On Tuesday 07 November, Newham Mayor Sir Robin Wales was questioned by BBC London about the Borough’s ranking as a household debt hotspot – labelled the “UK’s debt capital.”
Sir Robin Wales attempted to explain away Newham’s shocking debt position as a natural consequence of the decline of the Newham Docklands, which hit working class communities in London’s East End particularly hard from the 1960s.
But are there other causes that link back to Newham Council’s economic, social and welfare priorities – such as chronic under-investment in social housing, low wages and a history of support for gambling – causing indebtedness?
1) Poor housing and low pay are the key issues in Newham
LSE’s 2014 ‘Facing Debt’ report suggests high housing costs and instability along with unstable, low wage employment are the major issues facing Newham residents. Median net household income in Newham was just £15,704 (in 2014) compared to a national median of £22,204. Housing is a dominant problem in Newham and across London, but the level of poverty and low incomes in Newham make pressures on the poorest particularly acute. Share of Newham owner occupiers has fallen (43% in 2001; 28% in 2012) along with the share of social housing tenants (37% in 2001; 34% in 2012).
2) The London borough of Newham is not a living wage employer
Newham Council is not a living wage employer. An analysis by the Child Poverty Action Group found just 13 local Newham businesses pay a living wage, and that businesses are more likely to register as living wage employers when the local council sets an example.
3) Unaffordable housing is not just about cuts or market failure: It was Mayoral policy
4) Spending on social housing in Newham has declined by approximately 50% since 2010
Newham housing spending in 2009/10 was £416m (gross) / £20.8m (net). A direct comparison of housing spending in 2016/17 is not possible, as Newham has reclassified housing spending into a broader “Community Infrastructure” category, totalling just £10.7m. Total Newham spending on council services was cut by 27% since 2010. Despite housing being a top 3 priority for Newham residents, council spend significantly less money on housing than bank LOBO loan debt repayments.
5) One in every 25 People in Newham is homeless
Newham’s homelessness rate (one person in every 25) is the highest in England.
6) Newham has highest debt per person of any London borough & pays the highest interest rates in the UK
Newham Council borrowing increased from £937million in 2010 to £1.67 billion in 2017 (£5416 for each person in the borough). Annual spending on interest repayments increased from £54m (2010) to £83m 2017 – now equivalent to 125% of council tax – the highest in England. Newham has the highest amount of bank LOBO loans (£563m) of any council in the UK.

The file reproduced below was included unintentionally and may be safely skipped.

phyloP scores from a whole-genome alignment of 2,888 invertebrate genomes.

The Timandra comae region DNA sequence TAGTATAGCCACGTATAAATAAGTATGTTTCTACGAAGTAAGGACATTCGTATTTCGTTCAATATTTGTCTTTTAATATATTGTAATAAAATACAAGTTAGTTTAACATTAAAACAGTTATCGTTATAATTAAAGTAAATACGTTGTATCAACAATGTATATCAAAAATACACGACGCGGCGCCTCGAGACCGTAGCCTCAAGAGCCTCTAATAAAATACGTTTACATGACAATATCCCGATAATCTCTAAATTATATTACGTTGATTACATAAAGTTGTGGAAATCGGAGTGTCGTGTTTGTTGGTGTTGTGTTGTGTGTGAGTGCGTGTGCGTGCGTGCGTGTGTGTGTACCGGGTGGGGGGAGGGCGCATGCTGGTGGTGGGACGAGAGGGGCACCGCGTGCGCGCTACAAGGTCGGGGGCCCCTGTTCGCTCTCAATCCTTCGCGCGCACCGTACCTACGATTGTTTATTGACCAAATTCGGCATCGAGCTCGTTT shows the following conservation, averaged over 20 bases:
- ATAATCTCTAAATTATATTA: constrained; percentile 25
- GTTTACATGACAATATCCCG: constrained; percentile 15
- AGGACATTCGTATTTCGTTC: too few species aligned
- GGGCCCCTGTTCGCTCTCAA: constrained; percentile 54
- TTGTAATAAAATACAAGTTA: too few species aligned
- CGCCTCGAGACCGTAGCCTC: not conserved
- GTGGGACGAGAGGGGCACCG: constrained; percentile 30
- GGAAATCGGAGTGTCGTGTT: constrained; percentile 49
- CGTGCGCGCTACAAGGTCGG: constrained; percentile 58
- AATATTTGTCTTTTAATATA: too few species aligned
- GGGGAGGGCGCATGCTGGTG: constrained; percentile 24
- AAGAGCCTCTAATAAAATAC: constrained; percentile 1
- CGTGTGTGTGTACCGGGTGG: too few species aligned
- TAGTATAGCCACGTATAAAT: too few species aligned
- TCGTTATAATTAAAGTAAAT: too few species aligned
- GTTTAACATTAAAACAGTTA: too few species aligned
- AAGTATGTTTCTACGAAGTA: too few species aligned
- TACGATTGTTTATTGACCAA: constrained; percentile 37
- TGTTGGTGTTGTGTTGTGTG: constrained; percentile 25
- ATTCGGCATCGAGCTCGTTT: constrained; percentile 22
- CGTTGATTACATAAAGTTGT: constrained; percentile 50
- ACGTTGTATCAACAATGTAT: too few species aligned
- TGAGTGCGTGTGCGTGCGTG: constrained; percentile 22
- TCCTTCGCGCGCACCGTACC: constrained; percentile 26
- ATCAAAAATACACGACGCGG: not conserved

7) More than 1,500 Newham residents received a visit from bailiffs in 2016 over unpaid Council Tax debt
According to data obtained by the Child Poverty Action Group, Newham Council called bailiffs to recover overdue council tax (+collection costs) on 1,560 residents in 2016.
8) Newham Council reserves have increased 560% since 2010 – while the Council has been making cuts
Newham Council’s “useable reserves” have increased from £77m in 2010, to £434m in 2017 . This is while the Council has been cutting £50m a year in spending on services over this period.
9) Newham is a gambling Mecca – and the Council is financially reliant upon the industry
Newham is a gambling hotspot – including High Street North in East Ham where gamblers spent a London high of £3m on fixed odds betting terminals, described by Matt Zarb-Cousin of the Campaign for Fairer Gambling as the “crack cocaine of gambling.” Aspers Casino – the largest casino complex of its kind in the UK – is located within Westfield Shopping Mall, from which Newham council receives income of around £1m per year in takings.
10) Newham’s pension fund invests In Cayman Island hedge funds
Rather than investing in local, let alone UK-based businesses, an FOI response in 2015 revealed that Newham Council’s pension fund had £88 million invested offshore in Cayman Island registered private equity funds.